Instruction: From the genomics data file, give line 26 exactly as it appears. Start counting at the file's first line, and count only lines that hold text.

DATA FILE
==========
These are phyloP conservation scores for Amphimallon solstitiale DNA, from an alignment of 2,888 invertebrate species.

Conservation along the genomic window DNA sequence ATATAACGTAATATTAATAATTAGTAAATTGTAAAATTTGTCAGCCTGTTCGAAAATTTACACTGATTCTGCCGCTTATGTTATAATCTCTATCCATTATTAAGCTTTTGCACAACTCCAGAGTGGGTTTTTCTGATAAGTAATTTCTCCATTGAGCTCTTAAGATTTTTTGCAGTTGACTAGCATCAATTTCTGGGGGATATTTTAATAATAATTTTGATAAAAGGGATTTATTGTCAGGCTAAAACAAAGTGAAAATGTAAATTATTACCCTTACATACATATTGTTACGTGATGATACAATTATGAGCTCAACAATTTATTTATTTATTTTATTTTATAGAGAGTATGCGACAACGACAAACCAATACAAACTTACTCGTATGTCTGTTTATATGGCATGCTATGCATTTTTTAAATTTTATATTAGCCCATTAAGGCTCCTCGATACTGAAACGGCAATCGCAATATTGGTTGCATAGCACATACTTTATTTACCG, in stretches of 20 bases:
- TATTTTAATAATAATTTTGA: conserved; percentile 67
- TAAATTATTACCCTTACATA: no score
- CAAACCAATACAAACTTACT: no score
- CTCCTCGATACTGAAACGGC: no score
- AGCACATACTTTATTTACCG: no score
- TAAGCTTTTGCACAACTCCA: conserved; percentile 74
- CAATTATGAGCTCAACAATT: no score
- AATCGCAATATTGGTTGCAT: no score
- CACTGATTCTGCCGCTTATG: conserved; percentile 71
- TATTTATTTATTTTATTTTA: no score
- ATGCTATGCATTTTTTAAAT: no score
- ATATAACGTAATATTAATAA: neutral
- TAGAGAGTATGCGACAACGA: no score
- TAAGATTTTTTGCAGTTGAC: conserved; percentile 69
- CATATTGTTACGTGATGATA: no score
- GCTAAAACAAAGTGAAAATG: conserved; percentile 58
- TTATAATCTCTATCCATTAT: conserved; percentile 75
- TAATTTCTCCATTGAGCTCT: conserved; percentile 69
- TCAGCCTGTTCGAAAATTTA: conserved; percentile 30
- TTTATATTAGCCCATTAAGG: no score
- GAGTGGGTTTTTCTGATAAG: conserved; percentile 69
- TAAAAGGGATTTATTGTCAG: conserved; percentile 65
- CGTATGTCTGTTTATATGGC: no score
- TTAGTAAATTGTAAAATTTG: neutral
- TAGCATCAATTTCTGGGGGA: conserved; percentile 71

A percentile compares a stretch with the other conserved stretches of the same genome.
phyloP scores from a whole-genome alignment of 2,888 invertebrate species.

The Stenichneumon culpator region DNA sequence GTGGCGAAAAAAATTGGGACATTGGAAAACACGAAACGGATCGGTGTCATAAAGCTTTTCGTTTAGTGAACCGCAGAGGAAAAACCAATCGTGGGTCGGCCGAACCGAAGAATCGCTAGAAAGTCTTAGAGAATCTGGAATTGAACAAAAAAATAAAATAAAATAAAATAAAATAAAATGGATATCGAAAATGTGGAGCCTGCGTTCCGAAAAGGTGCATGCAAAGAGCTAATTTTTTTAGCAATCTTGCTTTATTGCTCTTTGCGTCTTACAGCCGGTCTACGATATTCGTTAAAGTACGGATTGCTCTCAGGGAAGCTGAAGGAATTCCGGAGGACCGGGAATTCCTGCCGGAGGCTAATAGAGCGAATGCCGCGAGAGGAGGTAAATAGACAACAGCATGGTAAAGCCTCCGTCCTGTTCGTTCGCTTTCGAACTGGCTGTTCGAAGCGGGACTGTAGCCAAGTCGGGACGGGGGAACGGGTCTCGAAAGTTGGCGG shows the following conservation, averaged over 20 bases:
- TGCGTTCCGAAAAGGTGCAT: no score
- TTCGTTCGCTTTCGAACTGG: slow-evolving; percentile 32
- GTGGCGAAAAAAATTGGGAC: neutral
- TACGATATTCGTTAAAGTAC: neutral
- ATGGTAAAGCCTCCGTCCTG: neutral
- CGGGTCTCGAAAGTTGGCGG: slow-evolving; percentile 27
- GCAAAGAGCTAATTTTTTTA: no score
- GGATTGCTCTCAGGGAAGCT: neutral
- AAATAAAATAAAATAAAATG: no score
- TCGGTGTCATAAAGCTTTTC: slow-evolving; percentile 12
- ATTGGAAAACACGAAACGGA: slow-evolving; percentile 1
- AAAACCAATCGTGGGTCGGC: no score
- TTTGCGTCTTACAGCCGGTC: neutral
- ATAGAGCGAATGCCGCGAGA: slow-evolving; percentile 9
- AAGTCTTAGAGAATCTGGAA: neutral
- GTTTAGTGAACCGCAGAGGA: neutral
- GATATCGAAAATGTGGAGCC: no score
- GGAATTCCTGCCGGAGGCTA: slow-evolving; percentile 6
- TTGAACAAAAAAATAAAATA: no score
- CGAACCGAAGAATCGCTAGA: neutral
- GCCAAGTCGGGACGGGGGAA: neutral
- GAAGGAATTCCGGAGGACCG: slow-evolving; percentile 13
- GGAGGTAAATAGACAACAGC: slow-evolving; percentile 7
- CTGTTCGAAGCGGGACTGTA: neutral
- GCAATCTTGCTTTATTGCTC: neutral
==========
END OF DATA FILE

- TTAGTAAATTGTAAAATTTG: neutral